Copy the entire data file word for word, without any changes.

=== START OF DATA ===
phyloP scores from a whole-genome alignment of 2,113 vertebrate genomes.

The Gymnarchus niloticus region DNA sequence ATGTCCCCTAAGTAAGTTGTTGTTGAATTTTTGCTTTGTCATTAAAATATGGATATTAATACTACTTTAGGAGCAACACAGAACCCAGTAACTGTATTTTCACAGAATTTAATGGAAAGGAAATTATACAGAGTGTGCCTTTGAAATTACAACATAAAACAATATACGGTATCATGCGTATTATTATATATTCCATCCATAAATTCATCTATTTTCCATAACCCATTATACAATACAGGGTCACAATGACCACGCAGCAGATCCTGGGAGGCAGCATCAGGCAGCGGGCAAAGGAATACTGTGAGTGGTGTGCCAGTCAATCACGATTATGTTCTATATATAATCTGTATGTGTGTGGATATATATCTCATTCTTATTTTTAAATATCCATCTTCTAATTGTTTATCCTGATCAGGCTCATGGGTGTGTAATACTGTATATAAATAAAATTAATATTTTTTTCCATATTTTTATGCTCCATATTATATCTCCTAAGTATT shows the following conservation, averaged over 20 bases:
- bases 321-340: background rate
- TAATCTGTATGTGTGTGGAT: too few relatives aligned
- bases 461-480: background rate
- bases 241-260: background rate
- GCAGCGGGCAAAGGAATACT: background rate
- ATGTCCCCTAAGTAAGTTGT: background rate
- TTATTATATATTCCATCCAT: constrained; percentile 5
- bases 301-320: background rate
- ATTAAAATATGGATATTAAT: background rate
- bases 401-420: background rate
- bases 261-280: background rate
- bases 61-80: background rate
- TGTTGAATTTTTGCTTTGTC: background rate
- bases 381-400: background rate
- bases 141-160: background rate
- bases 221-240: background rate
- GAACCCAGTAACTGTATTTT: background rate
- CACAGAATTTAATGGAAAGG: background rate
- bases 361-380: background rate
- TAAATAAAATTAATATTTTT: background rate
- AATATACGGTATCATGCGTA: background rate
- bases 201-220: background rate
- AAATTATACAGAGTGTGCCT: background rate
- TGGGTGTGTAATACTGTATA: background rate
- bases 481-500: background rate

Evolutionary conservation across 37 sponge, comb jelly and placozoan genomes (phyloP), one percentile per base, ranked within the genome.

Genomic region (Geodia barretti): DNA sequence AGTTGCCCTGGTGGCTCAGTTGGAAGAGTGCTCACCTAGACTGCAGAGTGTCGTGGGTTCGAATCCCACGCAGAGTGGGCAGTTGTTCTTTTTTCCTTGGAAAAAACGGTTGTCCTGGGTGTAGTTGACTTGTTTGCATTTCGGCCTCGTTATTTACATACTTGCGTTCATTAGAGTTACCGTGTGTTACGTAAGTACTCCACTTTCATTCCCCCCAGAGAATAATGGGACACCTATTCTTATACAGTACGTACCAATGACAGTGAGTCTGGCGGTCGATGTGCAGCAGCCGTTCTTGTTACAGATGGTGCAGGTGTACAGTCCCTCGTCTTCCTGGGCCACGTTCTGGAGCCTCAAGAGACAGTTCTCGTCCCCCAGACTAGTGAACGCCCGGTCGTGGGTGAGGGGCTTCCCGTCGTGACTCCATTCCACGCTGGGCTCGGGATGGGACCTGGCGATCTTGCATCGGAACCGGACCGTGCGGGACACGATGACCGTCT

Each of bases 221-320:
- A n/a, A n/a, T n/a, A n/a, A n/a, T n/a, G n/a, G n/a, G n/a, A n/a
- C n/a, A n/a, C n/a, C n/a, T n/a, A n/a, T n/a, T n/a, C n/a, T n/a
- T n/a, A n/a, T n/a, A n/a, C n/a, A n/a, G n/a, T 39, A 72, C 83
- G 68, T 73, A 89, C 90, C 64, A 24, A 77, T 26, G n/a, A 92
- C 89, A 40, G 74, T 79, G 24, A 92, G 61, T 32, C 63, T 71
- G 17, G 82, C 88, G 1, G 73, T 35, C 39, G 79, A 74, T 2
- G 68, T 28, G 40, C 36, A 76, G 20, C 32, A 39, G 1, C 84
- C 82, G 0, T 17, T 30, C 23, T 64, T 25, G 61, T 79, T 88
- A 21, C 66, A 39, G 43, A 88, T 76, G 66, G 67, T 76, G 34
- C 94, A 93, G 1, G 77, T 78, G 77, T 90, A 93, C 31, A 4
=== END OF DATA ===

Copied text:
phyloP scores from a whole-genome alignment of 2,113 vertebrate genomes.

The Gymnarchus niloticus region DNA sequence ATGTCCCCTAAGTAAGTTGTTGTTGAATTTTTGCTTTGTCATTAAAATATGGATATTAATACTACTTTAGGAGCAACACAGAACCCAGTAACTGTATTTTCACAGAATTTAATGGAAAGGAAATTATACAGAGTGTGCCTTTGAAATTACAACATAAAACAATATACGGTATCATGCGTATTATTATATATTCCATCCATAAATTCATCTATTTTCCATAACCCATTATACAATACAGGGTCACAATGACCACGCAGCAGATCCTGGGAGGCAGCATCAGGCAGCGGGCAAAGGAATACTGTGAGTGGTGTGCCAGTCAATCACGATTATGTTCTATATATAATCTGTATGTGTGTGGATATATATCTCATTCTTATTTTTAAATATCCATCTTCTAATTGTTTATCCTGATCAGGCTCATGGGTGTGTAATACTGTATATAAATAAAATTAATATTTTTTTCCATATTTTTATGCTCCATATTATATCTCCTAAGTATT shows the following conservation, averaged over 20 bases:
- bases 321-340: background rate
- TAATCTGTATGTGTGTGGAT: too few relatives aligned
- bases 461-480: background rate
- bases 241-260: background rate
- GCAGCGGGCAAAGGAATACT: background rate
- ATGTCCCCTAAGTAAGTTGT: background rate
- TTATTATATATTCCATCCAT: constrained; percentile 5
- bases 301-320: background rate
- ATTAAAATATGGATATTAAT: background rate
- bases 401-420: background rate
- bases 261-280: background rate
- bases 61-80: background rate
- TGTTGAATTTTTGCTTTGTC: background rate
- bases 381-400: background rate
- bases 141-160: background rate
- bases 221-240: background rate
- GAACCCAGTAACTGTATTTT: background rate
- CACAGAATTTAATGGAAAGG: background rate
- bases 361-380: background rate
- TAAATAAAATTAATATTTTT: background rate
- AATATACGGTATCATGCGTA: background rate
- bases 201-220: background rate
- AAATTATACAGAGTGTGCCT: background rate
- TGGGTGTGTAATACTGTATA: background rate
- bases 481-500: background rate

Evolutionary conservation across 37 sponge, comb jelly and placozoan genomes (phyloP), one percentile per base, ranked within the genome.

Genomic region (Geodia barretti): DNA sequence AGTTGCCCTGGTGGCTCAGTTGGAAGAGTGCTCACCTAGACTGCAGAGTGTCGTGGGTTCGAATCCCACGCAGAGTGGGCAGTTGTTCTTTTTTCCTTGGAAAAAACGGTTGTCCTGGGTGTAGTTGACTTGTTTGCATTTCGGCCTCGTTATTTACATACTTGCGTTCATTAGAGTTACCGTGTGTTACGTAAGTACTCCACTTTCATTCCCCCCAGAGAATAATGGGACACCTATTCTTATACAGTACGTACCAATGACAGTGAGTCTGGCGGTCGATGTGCAGCAGCCGTTCTTGTTACAGATGGTGCAGGTGTACAGTCCCTCGTCTTCCTGGGCCACGTTCTGGAGCCTCAAGAGACAGTTCTCGTCCCCCAGACTAGTGAACGCCCGGTCGTGGGTGAGGGGCTTCCCGTCGTGACTCCATTCCACGCTGGGCTCGGGATGGGACCTGGCGATCTTGCATCGGAACCGGACCGTGCGGGACACGATGACCGTCT

Each of bases 221-320:
- A n/a, A n/a, T n/a, A n/a, A n/a, T n/a, G n/a, G n/a, G n/a, A n/a
- C n/a, A n/a, C n/a, C n/a, T n/a, A n/a, T n/a, T n/a, C n/a, T n/a
- T n/a, A n/a, T n/a, A n/a, C n/a, A n/a, G n/a, T 39, A 72, C 83
- G 68, T 73, A 89, C 90, C 64, A 24, A 77, T 26, G n/a, A 92
- C 89, A 40, G 74, T 79, G 24, A 92, G 61, T 32, C 63, T 71
- G 17, G 82, C 88, G 1, G 73, T 35, C 39, G 79, A 74, T 2
- G 68, T 28, G 40, C 36, A 76, G 20, C 32, A 39, G 1, C 84
- C 82, G 0, T 17, T 30, C 23, T 64, T 25, G 61, T 79, T 88
- A 21, C 66, A 39, G 43, A 88, T 76, G 66, G 67, T 76, G 34
- C 94, A 93, G 1, G 77, T 78, G 77, T 90, A 93, C 31, A 4